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My Experience at YC Hacks (erica.biz)
132 points by jamest on Aug 11, 2014 | hide | past | web | favorite | 16 comments



The best kind of hackathon project is to demonstrate a new technology. Facebook wouldn’t win a Hackathon, most social networks wouldn't, because technologically, they aren't that interesting. I am glad that you didn't spend much time business/revenue model or market research. I got it wrong the first time I joined a hackathon


Absolute True. I once joined a weekend Hackathon. I built a web app, released it live with a clear business/usage proposition.

I didn't even make it to the first round but the ones that got selected and won don't make any usable sense at all. They won and the 'business/app' dies at that Hackathon. There were no practical application at all.


Wow that was a bit extreme heh. But I think that role of technology vs role of business model is what makes a hackathon different from, say, startup weekend. And again, as the author pointed out, we don't need to get the first price to enjoy the 'high' and fun of a hackathon. Onward!


It all depends what your end goals are. A new technology paired with a new market is doubly risky.

New technology applied to an existing market or a new product aimed at an existing market is a lot safer of a bet if you're trying to build a business.


You can significantly accelerate this types of hacks with Unbounce. Just build a landing page in advance for "Lorem Ipsum" hack. Then, on an actual hackathon, you can launch a nice looking site for your idea in 30-60 minutes. Starting with Unbounce gives you time to find the first users and to work on the actual app experience.

Looking forward to try your app!


What happened after the deadline? Did you pitch it in front of everyone? Or did all the teams just get to experience the joy of building something with tight deadlines?


Each team demoed for 1.5 hours in a science fair-style expo. A panel chose the top 7 teams, and each of those teams pitched in front of the whole group. 6 judges asked questions and awarded prizes to the top 3 teams.


It was a "science fair" style expo, where all of the completed hacks were on display with one person from each team demoing--essentially over and over again for hours.

Judges came around to review and score everyone (every team had multiple judges stop by), and a shortlist of hacks made it to the final round where it was more of a traditional pitch-off, with different judges.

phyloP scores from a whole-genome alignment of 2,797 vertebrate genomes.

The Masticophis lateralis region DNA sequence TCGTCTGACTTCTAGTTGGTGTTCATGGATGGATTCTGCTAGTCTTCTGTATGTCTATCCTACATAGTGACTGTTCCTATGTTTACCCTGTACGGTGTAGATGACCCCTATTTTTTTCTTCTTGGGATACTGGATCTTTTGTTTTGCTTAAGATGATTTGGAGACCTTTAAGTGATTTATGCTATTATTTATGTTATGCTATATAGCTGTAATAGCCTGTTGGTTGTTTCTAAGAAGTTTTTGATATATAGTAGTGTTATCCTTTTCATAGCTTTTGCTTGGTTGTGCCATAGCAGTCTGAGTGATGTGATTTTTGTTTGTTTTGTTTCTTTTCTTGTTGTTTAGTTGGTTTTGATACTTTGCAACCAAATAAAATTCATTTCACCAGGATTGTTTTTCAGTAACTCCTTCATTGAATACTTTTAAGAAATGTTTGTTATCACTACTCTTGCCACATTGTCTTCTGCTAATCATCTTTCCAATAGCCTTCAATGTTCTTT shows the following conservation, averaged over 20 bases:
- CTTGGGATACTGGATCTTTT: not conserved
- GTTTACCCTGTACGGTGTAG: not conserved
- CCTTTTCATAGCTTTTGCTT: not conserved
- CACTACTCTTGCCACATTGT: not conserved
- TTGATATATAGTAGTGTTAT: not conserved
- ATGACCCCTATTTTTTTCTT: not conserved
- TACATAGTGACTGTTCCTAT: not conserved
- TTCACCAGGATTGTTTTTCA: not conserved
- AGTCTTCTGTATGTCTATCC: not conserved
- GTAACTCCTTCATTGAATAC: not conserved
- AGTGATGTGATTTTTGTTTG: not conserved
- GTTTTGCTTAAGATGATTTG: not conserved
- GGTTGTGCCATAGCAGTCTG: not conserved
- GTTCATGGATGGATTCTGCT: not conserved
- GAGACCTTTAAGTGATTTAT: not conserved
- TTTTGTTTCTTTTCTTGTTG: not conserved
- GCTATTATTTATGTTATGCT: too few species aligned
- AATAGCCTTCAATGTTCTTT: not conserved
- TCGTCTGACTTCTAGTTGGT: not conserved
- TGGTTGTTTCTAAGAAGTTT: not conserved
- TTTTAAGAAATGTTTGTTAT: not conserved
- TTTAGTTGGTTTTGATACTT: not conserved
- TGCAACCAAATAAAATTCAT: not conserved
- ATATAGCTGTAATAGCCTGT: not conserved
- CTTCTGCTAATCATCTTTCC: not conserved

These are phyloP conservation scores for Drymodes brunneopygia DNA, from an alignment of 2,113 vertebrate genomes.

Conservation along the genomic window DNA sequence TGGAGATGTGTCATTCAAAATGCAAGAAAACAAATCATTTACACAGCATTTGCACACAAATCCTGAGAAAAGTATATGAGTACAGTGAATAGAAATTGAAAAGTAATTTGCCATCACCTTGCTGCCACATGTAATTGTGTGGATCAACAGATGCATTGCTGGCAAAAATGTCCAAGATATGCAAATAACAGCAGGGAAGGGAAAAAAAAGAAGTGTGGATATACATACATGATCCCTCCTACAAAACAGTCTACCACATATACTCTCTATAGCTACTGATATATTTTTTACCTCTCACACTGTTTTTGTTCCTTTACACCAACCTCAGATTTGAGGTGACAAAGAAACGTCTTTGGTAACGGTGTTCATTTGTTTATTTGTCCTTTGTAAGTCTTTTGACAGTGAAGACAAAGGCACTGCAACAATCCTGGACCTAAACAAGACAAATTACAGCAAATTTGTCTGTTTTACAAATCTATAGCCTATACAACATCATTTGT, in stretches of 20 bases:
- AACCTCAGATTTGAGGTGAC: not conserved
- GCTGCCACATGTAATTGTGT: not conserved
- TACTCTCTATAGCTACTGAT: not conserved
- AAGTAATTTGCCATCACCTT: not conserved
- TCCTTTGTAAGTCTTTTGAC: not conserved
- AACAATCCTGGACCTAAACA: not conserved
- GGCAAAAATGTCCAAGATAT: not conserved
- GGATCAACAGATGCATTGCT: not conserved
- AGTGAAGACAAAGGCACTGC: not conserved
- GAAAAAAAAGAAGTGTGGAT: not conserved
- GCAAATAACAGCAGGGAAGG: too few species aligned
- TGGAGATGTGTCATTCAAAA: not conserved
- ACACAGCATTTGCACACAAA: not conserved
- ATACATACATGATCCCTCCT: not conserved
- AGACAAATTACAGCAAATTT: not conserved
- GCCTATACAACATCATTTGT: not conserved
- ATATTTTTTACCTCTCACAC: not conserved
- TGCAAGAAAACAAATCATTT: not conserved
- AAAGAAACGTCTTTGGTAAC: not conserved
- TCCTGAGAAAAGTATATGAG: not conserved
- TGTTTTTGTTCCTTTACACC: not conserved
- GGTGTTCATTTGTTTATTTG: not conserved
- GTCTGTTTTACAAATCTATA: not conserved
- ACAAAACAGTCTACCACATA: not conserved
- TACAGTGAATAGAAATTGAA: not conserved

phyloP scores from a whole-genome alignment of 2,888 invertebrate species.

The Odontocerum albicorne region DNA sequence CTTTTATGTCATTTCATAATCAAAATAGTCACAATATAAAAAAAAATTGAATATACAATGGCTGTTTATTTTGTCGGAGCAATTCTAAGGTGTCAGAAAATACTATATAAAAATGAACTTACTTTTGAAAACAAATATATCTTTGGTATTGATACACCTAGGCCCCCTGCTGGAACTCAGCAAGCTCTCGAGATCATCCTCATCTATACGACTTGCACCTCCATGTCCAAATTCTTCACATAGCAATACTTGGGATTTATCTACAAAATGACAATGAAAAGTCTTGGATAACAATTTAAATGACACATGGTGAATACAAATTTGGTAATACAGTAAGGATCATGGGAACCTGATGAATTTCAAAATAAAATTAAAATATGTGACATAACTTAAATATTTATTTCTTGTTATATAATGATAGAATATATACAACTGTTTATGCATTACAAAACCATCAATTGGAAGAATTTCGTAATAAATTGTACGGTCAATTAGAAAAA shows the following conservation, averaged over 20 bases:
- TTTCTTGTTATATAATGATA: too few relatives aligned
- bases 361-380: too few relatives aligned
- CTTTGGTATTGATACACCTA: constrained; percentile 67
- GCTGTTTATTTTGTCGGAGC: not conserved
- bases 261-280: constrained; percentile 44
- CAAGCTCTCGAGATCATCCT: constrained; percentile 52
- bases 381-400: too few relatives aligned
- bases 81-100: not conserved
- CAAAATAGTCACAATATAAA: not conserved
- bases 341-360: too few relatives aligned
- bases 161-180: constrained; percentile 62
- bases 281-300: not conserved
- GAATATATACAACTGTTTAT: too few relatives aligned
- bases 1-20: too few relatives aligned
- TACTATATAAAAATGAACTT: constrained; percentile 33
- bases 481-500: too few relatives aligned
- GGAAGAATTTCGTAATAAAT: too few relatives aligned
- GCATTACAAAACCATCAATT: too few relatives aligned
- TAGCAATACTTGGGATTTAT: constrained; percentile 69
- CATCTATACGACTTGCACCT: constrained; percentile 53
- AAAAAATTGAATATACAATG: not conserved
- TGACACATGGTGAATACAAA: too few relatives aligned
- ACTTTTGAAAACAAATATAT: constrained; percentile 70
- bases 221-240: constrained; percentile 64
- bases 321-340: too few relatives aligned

http://ychacks.challengepost.com/


The expo was pretty awful, as a presenter. After being up for >30 hours working on the project, having to stand up and pitch it for two hours was rough. It also meant not getting to go around and see everybody else's projects.

If they do this again, they should shorten the expo significantly and do it in stages, so that nobody has to stand and talk for two hours.


I thought the expo format was alright but it would've been better if there was a larger space so some teams didn't have to be outside and people didn't have to shout over each other while trying to discuss their projects. It was a better format for larger teams though, as everyone could take turns presenting and looking at other projects.


I've been to a dozen large hackathons and they essentially all operate in this manner. I've been trying to come up with another way - the expo style has many shortcomings including those you listed. It's very hard to stand out in this format especially if your demo is not conducive to 10 seconds standing up at a table with 100db ambient volume. Makes the importance of designing a hackathon-friendly hack paramount.


The expo definitely has it's tradeoffs, but I've been to dozens of hackathons now, and before we switched to the expo, the endings were significantly lower energy: https://medium.com/how-to-throw-a-hackathon/635563ceab2f

Expo definitely favors larger teams as we only allow one person to demo from each team at a time, leaving the team members to swap out and check out all the other hacks. While the demos in front of everyone may be more fair, the expo builds community and gives people the opportunity to get immediate feedback on their pitch/product even if they dont win a prize or make it to the final round.

You should've seen the energy in the room.


PennApps, LAHacks, HackTech, HackSC...all had expos. You're right in that demos for everyone just aren't feasible. But I think you understate the challenges and downsides associated with expos.

The hackathon explosion is just getting started, I'm sure things will continue to improve as these events mature.


LAUNCH had teams assigned to one of 15 groups of judges and you pitched them and the winners from each group of judges made it forward to the next round which meant one 3-5 minute pitch only. The downside was that you didn't get to see most of what everyone else built.


I agree with you, esp since it seems you were a solo presenter. It is good to have at least one teammate if you can find, because again, the statistics do not favor lone founders.


In the traditional sense of hackathons i think YC hacks had each team present a 1-3 minute pitch.




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